None of this comes as just an access issue, there are far deeper consequences to thinking out of the box.  In a study published by the Office for National Statistics it was found that disabled people are four times more likely to feel lonely than non-disabled people, and have significantly poorer mental health.[1] Maybe going forward we will all be more compassionate to those for whom access is an issue.  But further than that, society and communities are richer with everyone included.

This is the year that we have all been forced to find new solutions, and we’ve discovered that when we value something it can continue in a new and sometimes improved way. As we crawl out of lockdown, let’s all take this new mind set with us. Life is richer when we all think out of the box.

[1] Outcomes for disabled people in the UK: 2020 Office for National Statistics 2020

8 thoughts on “Thinking Out of the Box

  1. Thank you Jonathan. Returning to’normal’, accessibility and thinking in new ways are some of the things I have been pondering in relation to church recently, so I value your insights.

    Thanks for yet another of your amazing ‘backwards’ poems Jonathan. It is a very powerful enactment of being challenged to re-assess our thinking. Have you ever written about how you go about writing these kind of poems (or perhaps know of someone else who has articulated this well?). I ask because my 8 year old son has been absolutely gobsmacked by the power of this method of writing, and I would love for him to think about how he could go about having a go himself.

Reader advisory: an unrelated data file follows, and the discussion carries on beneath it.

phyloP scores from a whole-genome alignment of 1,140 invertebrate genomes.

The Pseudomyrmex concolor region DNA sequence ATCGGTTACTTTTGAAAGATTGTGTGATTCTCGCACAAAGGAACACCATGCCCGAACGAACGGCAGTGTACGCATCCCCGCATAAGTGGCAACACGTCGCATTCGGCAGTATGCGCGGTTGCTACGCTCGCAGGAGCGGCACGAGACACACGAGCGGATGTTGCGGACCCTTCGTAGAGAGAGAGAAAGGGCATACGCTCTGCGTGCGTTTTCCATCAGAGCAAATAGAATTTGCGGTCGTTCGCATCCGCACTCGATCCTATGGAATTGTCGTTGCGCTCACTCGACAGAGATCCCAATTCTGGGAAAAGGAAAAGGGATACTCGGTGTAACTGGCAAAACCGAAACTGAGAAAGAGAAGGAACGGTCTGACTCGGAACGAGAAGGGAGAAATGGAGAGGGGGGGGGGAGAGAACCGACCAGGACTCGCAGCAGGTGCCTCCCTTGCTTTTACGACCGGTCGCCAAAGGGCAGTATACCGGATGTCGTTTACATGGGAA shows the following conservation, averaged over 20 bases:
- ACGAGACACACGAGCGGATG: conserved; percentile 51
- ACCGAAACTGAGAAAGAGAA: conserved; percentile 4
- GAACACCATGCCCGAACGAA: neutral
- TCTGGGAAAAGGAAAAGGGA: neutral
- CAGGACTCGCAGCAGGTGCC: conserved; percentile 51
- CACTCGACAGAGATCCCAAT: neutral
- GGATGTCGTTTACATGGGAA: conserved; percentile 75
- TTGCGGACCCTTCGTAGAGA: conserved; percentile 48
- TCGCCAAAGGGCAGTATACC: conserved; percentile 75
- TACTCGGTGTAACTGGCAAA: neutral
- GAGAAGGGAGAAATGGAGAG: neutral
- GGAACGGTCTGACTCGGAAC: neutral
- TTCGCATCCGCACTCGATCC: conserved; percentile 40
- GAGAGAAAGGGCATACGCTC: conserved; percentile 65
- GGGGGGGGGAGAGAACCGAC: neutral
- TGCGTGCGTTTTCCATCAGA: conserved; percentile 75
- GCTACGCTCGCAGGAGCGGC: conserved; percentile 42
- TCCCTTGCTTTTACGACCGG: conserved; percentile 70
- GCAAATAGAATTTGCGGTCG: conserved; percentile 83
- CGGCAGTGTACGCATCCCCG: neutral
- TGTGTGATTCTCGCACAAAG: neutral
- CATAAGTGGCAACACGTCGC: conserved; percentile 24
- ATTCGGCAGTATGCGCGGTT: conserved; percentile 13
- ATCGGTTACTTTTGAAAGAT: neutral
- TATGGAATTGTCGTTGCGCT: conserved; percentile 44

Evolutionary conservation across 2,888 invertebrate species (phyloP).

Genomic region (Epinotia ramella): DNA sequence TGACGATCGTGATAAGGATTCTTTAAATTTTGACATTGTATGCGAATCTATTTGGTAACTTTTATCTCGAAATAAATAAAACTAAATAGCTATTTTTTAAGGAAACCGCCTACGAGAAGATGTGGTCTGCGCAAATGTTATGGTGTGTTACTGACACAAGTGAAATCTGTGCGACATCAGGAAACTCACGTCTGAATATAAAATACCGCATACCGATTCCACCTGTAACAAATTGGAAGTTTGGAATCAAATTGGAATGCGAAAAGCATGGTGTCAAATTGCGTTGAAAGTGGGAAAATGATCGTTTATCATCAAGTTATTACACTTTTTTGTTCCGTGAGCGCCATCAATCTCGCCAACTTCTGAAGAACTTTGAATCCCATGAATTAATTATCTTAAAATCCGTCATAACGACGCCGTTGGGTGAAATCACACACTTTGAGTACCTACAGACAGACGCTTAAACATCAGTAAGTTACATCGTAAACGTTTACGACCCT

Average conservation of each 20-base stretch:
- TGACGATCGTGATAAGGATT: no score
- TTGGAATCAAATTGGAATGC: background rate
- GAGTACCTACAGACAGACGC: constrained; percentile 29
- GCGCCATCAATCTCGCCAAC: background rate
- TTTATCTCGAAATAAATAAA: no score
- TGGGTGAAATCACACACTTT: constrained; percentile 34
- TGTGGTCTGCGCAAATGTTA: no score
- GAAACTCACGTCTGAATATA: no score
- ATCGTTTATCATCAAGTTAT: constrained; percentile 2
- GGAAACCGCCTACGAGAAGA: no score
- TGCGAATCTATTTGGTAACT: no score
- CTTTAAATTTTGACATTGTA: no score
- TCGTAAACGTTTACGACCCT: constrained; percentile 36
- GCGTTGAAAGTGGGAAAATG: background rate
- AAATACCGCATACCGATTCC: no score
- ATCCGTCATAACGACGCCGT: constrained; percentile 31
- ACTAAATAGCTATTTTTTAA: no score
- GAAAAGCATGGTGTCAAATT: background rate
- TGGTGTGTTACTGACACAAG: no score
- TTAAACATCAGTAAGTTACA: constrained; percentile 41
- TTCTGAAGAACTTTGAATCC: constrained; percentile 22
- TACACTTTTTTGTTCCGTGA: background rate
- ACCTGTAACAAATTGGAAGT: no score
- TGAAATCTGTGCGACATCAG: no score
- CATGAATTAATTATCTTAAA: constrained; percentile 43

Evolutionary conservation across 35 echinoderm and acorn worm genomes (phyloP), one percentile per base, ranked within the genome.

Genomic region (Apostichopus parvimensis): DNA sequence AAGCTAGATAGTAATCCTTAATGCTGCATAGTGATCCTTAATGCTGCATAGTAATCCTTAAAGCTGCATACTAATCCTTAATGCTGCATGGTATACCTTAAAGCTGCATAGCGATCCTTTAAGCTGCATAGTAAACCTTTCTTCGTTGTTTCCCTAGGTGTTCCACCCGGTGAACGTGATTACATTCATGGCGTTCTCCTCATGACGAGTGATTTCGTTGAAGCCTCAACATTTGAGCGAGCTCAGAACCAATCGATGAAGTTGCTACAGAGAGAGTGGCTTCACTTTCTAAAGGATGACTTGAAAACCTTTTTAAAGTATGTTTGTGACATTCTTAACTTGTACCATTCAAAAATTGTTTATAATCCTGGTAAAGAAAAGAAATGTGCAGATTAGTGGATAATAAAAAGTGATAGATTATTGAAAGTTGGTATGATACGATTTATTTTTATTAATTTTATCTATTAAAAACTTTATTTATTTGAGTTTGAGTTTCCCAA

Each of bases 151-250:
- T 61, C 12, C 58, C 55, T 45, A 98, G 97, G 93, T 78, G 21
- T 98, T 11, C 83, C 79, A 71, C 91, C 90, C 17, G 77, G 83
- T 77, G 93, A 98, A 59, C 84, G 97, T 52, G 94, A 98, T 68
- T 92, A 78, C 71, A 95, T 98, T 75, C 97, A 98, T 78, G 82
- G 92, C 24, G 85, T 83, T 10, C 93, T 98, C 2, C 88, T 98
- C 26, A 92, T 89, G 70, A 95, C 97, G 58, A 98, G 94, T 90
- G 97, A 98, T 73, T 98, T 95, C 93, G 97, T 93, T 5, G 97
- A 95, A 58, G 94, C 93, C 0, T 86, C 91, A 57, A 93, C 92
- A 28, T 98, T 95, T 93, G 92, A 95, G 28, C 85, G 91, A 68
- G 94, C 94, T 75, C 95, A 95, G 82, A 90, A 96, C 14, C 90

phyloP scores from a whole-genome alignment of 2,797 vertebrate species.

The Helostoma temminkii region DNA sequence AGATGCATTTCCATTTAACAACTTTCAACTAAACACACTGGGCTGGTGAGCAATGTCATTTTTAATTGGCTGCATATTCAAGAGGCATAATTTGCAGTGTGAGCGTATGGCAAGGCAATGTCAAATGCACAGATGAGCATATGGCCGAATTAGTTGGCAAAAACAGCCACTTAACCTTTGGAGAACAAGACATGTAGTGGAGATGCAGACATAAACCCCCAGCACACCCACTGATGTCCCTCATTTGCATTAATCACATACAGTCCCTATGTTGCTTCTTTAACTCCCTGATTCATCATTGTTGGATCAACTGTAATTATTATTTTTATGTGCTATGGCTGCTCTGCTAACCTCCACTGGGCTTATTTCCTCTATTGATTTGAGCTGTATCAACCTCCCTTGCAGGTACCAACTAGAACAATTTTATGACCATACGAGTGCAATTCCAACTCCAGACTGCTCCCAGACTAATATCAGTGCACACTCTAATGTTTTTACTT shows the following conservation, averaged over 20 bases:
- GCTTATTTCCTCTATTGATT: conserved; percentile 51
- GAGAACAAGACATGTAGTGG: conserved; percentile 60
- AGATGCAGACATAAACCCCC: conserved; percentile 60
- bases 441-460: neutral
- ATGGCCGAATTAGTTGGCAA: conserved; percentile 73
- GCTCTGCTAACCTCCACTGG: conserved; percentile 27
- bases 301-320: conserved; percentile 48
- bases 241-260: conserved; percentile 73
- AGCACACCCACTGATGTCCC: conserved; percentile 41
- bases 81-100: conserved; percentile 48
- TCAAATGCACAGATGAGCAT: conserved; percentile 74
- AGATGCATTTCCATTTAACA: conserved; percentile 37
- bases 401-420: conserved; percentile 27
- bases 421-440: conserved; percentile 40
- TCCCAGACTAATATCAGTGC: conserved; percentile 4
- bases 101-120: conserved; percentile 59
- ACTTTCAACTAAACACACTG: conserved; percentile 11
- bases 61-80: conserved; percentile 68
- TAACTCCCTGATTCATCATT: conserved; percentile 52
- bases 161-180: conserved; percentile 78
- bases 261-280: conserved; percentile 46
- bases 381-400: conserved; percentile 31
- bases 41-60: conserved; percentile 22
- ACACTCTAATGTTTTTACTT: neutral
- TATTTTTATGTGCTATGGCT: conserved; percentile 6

So glad to hear you can engage with English lessons. You are a great writer. Please keep writing. It is such a blessing to those of us who hear you.

    Liked by 1 person

    • Dear Kate,
      Thank you for your encouragement. For the backwards poems I look at someone else’s backward poems and think of my own statements to put in instead of theirs. For this one I read the poem ‘Anorexia’. The use and placing of the word ‘that’ is important. Let me know how he gets on.

      All the best, Jonathan


  2. As ever Jonathan I am left with much to think about and I thank God that I am coming to know him better through the wisdom of your words. God bless you always. Trish xx

    Liked by 1 person

  3. Thanks for this Jonathan,I was just wondering if you would like to meet my son who is just starting to learn to read.He is only 11 but he is experiencing some of the difficulties you did at first.We live in Somerset.

    Liked by 1 person

  4. Dear Jonathan

    Once again I have been very impressed with your Message (Thinking Out of the Box ) and please continue to keep up your good work

    Best wishes to you and your Family who unfortunately I have not been able to see for some years. but luckily I am still in touch with your Grand Parents

    John Ritchie

    Liked by 1 person